May 22, 2018
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MPBN’s Burden

Like the rest of the state, the Maine Public Broadcasting Network has a problem: its revenues fall short of its expenses, so it must cut costs. The network made lawmakers and the public keenly aware of this problem last week when it said it would close its budget gap by turning off two radio transmitters — one in Fort Kent and the other in Calais — and the television transmitter in Calais. It would also stop overnight broadcasts.

Worse than depriving these areas of the network’s programming, the shutdowns leave a gaping hole in the state’s emergency alert system, which relies on MPBN.

Given the state’s budget problems — a nearly $1 billion gap between expenses and revenue must be closed between now and 2011 — it can’t give MPBN more money. But lawmakers’ willingness to work with the network to find a solution is a welcome step. MPBN must respond by remaining open to other ways to save money.

The network is right that if it must serve a statewide function, as it does by hosting the state’s emergency broadcasting system, it deserves state funding. The question in these difficult budget times is how much state funding is appropriate.

At the same time, the network has seen its federal, corporate and donor support shrink. Further, much of that support comes from southern Maine and out-of-state.

Nearly a decade ago Maine voters strongly approved a $9.4 million bond issue to help MPBN convert to digital broadcasting. The Legislature also allocated $2 million to the network for the switch. Since voters surely expected this money to be used statewide, will MPBN return some of that money if it stops broadcasting to portions of the state?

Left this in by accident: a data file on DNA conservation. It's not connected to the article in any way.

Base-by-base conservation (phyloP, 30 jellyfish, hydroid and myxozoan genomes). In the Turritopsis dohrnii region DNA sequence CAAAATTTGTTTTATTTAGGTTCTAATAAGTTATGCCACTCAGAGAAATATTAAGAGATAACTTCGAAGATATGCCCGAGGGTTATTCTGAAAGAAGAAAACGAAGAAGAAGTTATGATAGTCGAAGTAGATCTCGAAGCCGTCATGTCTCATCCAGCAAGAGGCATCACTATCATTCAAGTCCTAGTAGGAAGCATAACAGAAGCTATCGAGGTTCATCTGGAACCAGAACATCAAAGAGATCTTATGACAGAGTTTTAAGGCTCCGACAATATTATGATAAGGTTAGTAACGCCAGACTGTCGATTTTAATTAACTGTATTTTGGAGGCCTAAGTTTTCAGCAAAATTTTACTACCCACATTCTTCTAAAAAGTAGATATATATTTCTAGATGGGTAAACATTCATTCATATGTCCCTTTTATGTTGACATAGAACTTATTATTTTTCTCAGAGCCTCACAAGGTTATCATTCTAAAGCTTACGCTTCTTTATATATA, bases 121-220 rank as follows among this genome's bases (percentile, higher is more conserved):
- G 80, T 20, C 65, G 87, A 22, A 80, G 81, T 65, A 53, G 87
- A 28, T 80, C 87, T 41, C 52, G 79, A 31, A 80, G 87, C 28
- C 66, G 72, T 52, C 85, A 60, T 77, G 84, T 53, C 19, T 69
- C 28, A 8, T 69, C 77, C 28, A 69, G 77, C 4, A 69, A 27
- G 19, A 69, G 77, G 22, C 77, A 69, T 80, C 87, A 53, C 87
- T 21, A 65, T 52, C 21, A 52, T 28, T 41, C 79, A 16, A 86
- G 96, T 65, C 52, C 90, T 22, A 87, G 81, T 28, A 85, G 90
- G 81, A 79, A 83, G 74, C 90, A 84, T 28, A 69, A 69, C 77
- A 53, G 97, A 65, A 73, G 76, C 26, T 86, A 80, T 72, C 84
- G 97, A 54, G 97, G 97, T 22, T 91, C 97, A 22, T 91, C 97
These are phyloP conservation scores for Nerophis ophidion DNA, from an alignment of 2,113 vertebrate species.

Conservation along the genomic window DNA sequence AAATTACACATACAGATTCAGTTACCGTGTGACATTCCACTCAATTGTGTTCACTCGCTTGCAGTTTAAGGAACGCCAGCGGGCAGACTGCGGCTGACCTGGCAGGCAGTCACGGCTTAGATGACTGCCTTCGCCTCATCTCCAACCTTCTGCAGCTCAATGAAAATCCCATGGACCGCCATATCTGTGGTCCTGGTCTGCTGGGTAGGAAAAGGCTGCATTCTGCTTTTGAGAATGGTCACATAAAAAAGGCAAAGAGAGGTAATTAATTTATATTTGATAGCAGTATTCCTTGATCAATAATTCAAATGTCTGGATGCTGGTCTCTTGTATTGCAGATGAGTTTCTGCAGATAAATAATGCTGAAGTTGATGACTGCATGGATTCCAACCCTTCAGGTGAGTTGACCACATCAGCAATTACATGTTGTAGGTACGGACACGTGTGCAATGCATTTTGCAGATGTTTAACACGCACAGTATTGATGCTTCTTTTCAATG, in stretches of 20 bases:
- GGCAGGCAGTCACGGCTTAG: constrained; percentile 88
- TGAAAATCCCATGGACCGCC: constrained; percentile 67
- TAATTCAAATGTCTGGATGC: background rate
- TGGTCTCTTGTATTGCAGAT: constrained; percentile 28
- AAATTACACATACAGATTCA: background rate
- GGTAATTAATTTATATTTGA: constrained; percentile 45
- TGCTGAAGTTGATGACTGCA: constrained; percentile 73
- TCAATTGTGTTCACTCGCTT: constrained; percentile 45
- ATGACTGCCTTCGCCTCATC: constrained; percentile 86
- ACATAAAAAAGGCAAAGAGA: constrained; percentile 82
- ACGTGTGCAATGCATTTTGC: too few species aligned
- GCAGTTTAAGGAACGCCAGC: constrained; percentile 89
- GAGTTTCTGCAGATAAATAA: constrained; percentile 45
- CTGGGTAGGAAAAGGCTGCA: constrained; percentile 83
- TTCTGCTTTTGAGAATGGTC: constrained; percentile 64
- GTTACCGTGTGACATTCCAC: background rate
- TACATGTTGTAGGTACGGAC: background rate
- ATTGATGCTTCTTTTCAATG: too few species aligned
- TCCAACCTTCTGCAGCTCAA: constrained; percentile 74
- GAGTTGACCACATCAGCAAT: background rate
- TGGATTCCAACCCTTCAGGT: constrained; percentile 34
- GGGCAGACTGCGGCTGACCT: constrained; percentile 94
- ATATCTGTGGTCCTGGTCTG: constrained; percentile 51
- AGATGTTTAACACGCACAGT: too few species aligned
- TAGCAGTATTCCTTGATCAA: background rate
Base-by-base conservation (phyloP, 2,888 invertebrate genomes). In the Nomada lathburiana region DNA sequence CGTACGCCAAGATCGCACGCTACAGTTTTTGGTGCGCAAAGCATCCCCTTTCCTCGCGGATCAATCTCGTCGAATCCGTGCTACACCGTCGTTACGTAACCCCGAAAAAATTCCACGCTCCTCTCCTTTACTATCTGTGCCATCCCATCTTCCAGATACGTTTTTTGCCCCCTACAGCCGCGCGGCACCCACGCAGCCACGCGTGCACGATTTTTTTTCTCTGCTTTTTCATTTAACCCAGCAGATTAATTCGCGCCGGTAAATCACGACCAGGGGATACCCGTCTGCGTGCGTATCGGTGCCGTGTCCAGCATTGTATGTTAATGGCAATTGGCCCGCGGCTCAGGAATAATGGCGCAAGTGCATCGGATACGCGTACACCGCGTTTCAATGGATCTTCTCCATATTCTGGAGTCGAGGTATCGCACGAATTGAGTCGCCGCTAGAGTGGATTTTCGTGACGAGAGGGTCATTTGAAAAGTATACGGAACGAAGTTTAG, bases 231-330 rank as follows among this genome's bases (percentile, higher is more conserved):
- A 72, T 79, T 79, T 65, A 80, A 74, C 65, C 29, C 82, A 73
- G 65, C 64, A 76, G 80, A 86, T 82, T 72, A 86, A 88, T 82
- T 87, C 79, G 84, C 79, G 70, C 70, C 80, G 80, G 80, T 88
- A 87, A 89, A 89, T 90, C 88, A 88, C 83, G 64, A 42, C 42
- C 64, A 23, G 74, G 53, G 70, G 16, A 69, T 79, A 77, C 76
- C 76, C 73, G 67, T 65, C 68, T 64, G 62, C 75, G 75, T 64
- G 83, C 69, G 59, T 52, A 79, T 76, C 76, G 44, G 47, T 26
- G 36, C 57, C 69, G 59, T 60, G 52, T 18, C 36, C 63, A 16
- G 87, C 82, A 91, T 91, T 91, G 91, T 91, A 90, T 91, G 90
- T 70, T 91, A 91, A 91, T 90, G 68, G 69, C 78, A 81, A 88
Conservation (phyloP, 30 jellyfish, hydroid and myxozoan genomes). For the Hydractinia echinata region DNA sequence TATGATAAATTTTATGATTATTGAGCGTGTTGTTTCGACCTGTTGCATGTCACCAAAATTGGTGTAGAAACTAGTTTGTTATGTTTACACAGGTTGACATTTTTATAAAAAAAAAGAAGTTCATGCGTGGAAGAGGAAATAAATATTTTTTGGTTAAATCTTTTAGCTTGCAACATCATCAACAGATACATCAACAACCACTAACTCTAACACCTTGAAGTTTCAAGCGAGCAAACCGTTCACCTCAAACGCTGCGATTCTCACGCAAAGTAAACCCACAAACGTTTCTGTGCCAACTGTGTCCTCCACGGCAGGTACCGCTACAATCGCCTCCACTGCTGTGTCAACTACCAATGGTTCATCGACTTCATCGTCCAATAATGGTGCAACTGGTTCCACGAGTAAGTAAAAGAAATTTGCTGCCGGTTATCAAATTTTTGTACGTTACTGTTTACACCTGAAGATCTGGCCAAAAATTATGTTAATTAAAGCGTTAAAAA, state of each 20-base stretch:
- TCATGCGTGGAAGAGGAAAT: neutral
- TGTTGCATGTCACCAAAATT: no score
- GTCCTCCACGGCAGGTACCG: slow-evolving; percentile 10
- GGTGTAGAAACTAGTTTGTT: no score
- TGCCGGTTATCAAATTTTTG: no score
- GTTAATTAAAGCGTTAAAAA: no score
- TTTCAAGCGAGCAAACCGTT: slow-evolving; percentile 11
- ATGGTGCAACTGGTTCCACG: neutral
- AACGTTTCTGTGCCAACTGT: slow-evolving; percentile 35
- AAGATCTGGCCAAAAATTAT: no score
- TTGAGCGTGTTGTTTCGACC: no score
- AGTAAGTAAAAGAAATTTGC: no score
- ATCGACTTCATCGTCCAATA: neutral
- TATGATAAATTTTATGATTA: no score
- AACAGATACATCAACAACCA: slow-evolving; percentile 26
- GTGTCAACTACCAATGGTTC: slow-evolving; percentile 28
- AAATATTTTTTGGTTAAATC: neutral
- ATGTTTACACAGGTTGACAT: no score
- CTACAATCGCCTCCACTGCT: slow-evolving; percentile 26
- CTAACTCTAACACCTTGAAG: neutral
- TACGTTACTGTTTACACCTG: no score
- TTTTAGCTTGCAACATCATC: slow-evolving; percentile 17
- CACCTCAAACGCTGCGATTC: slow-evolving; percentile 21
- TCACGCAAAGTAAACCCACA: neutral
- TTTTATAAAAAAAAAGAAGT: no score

Sen. John Martin, who represents much of Aroostook County, said he understands MPBN’s problems, but that cutting off the emergency broadcasting system was unacceptable. The emergency network was the only form of communication available during the major flooding in the St. John Valley earlier this year.

Several years ago, MPBN also said it planned to shut down towers to save money. The Legislature rejected the move then because of its impact on the emergency network.

Sen. Kevin Raye, who represents Washington County, was harsher in his assessment. “It is profoundly disturbing that MPBN would determine that an appropriate response to those pressures is to abandon certain parts of Maine.”

MPBN should be eager to work with lawmakers to find an alternative, rather than having the Legislature find one for them. Several years ago, when the University of Maine System proposed to combine operations of the campuses in Fort Kent, Presque Isle and Machias, Sen. Martin sponsored an amendment that established a seven-campus system in law. Now, structural changes cannot be made without changing the law.

This would be a bad result for MPBN.

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